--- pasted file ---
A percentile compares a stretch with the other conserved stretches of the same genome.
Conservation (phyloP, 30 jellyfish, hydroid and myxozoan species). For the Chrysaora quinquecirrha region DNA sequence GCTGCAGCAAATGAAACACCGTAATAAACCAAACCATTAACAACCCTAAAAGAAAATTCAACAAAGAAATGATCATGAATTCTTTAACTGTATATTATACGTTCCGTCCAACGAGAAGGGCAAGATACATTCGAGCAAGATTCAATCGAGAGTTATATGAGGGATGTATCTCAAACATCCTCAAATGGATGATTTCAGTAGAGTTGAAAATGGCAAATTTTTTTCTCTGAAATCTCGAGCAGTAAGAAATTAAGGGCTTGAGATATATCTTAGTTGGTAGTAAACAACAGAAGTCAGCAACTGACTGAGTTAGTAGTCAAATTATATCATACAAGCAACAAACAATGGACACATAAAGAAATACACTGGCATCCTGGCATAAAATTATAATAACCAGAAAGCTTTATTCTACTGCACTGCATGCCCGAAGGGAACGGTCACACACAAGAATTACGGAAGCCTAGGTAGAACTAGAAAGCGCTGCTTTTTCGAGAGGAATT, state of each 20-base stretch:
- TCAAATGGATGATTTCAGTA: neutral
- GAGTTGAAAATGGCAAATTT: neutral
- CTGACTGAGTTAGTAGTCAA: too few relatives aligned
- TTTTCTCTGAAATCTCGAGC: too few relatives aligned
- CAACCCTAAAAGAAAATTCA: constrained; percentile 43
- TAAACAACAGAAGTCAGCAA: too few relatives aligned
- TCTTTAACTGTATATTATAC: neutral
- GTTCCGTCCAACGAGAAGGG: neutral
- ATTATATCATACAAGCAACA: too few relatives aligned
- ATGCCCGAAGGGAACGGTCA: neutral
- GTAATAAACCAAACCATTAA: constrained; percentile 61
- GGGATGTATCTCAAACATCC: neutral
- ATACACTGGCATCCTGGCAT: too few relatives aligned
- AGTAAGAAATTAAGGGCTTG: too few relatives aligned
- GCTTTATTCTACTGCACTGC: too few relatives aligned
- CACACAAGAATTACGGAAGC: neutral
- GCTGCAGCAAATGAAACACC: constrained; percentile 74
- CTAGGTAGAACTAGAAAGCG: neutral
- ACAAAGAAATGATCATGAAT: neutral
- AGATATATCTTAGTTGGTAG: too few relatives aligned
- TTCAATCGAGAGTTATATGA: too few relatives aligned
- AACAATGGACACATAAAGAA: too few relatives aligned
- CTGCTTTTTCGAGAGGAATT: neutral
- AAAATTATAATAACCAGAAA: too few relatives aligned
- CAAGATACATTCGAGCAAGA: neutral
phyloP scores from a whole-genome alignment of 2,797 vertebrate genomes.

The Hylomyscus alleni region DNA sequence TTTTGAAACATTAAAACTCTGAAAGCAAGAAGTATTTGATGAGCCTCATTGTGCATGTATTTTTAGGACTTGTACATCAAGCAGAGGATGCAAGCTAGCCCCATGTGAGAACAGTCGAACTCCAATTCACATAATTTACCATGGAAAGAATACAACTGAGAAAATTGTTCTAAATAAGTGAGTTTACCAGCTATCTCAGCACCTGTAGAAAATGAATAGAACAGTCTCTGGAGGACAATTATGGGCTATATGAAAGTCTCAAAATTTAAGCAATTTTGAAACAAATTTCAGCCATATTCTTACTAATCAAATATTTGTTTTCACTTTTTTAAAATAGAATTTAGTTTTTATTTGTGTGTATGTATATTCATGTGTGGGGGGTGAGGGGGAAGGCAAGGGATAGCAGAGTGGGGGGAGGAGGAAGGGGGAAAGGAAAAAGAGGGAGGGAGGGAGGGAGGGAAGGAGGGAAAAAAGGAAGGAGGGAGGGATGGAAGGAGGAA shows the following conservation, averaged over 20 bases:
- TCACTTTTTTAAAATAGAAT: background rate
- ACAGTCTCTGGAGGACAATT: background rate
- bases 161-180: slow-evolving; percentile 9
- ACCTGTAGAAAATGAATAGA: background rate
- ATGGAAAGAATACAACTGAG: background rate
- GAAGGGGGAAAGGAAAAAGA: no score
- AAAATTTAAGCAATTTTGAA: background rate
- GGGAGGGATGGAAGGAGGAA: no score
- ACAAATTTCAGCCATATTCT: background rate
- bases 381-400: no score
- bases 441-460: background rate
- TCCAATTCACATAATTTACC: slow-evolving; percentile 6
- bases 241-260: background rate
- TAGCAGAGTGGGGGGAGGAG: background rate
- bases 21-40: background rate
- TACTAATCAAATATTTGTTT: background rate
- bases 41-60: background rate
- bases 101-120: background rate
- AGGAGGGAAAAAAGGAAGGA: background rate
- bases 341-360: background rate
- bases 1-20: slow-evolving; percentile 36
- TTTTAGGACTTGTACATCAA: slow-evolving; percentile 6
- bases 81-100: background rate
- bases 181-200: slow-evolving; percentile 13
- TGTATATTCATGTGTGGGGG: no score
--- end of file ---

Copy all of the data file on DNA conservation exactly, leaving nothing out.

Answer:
A percentile compares a stretch with the other conserved stretches of the same genome.
Conservation (phyloP, 30 jellyfish, hydroid and myxozoan species). For the Chrysaora quinquecirrha region DNA sequence GCTGCAGCAAATGAAACACCGTAATAAACCAAACCATTAACAACCCTAAAAGAAAATTCAACAAAGAAATGATCATGAATTCTTTAACTGTATATTATACGTTCCGTCCAACGAGAAGGGCAAGATACATTCGAGCAAGATTCAATCGAGAGTTATATGAGGGATGTATCTCAAACATCCTCAAATGGATGATTTCAGTAGAGTTGAAAATGGCAAATTTTTTTCTCTGAAATCTCGAGCAGTAAGAAATTAAGGGCTTGAGATATATCTTAGTTGGTAGTAAACAACAGAAGTCAGCAACTGACTGAGTTAGTAGTCAAATTATATCATACAAGCAACAAACAATGGACACATAAAGAAATACACTGGCATCCTGGCATAAAATTATAATAACCAGAAAGCTTTATTCTACTGCACTGCATGCCCGAAGGGAACGGTCACACACAAGAATTACGGAAGCCTAGGTAGAACTAGAAAGCGCTGCTTTTTCGAGAGGAATT, state of each 20-base stretch:
- TCAAATGGATGATTTCAGTA: neutral
- GAGTTGAAAATGGCAAATTT: neutral
- CTGACTGAGTTAGTAGTCAA: too few relatives aligned
- TTTTCTCTGAAATCTCGAGC: too few relatives aligned
- CAACCCTAAAAGAAAATTCA: constrained; percentile 43
- TAAACAACAGAAGTCAGCAA: too few relatives aligned
- TCTTTAACTGTATATTATAC: neutral
- GTTCCGTCCAACGAGAAGGG: neutral
- ATTATATCATACAAGCAACA: too few relatives aligned
- ATGCCCGAAGGGAACGGTCA: neutral
- GTAATAAACCAAACCATTAA: constrained; percentile 61
- GGGATGTATCTCAAACATCC: neutral
- ATACACTGGCATCCTGGCAT: too few relatives aligned
- AGTAAGAAATTAAGGGCTTG: too few relatives aligned
- GCTTTATTCTACTGCACTGC: too few relatives aligned
- CACACAAGAATTACGGAAGC: neutral
- GCTGCAGCAAATGAAACACC: constrained; percentile 74
- CTAGGTAGAACTAGAAAGCG: neutral
- ACAAAGAAATGATCATGAAT: neutral
- AGATATATCTTAGTTGGTAG: too few relatives aligned
- TTCAATCGAGAGTTATATGA: too few relatives aligned
- AACAATGGACACATAAAGAA: too few relatives aligned
- CTGCTTTTTCGAGAGGAATT: neutral
- AAAATTATAATAACCAGAAA: too few relatives aligned
- CAAGATACATTCGAGCAAGA: neutral
phyloP scores from a whole-genome alignment of 2,797 vertebrate genomes.

The Hylomyscus alleni region DNA sequence TTTTGAAACATTAAAACTCTGAAAGCAAGAAGTATTTGATGAGCCTCATTGTGCATGTATTTTTAGGACTTGTACATCAAGCAGAGGATGCAAGCTAGCCCCATGTGAGAACAGTCGAACTCCAATTCACATAATTTACCATGGAAAGAATACAACTGAGAAAATTGTTCTAAATAAGTGAGTTTACCAGCTATCTCAGCACCTGTAGAAAATGAATAGAACAGTCTCTGGAGGACAATTATGGGCTATATGAAAGTCTCAAAATTTAAGCAATTTTGAAACAAATTTCAGCCATATTCTTACTAATCAAATATTTGTTTTCACTTTTTTAAAATAGAATTTAGTTTTTATTTGTGTGTATGTATATTCATGTGTGGGGGGTGAGGGGGAAGGCAAGGGATAGCAGAGTGGGGGGAGGAGGAAGGGGGAAAGGAAAAAGAGGGAGGGAGGGAGGGAGGGAAGGAGGGAAAAAAGGAAGGAGGGAGGGATGGAAGGAGGAA shows the following conservation, averaged over 20 bases:
- TCACTTTTTTAAAATAGAAT: background rate
- ACAGTCTCTGGAGGACAATT: background rate
- bases 161-180: slow-evolving; percentile 9
- ACCTGTAGAAAATGAATAGA: background rate
- ATGGAAAGAATACAACTGAG: background rate
- GAAGGGGGAAAGGAAAAAGA: no score
- AAAATTTAAGCAATTTTGAA: background rate
- GGGAGGGATGGAAGGAGGAA: no score
- ACAAATTTCAGCCATATTCT: background rate
- bases 381-400: no score
- bases 441-460: background rate
- TCCAATTCACATAATTTACC: slow-evolving; percentile 6
- bases 241-260: background rate
- TAGCAGAGTGGGGGGAGGAG: background rate
- bases 21-40: background rate
- TACTAATCAAATATTTGTTT: background rate
- bases 41-60: background rate
- bases 101-120: background rate
- AGGAGGGAAAAAAGGAAGGA: background rate
- bases 341-360: background rate
- bases 1-20: slow-evolving; percentile 36
- TTTTAGGACTTGTACATCAA: slow-evolving; percentile 6
- bases 81-100: background rate
- bases 181-200: slow-evolving; percentile 13
- TGTATATTCATGTGTGGGGG: no score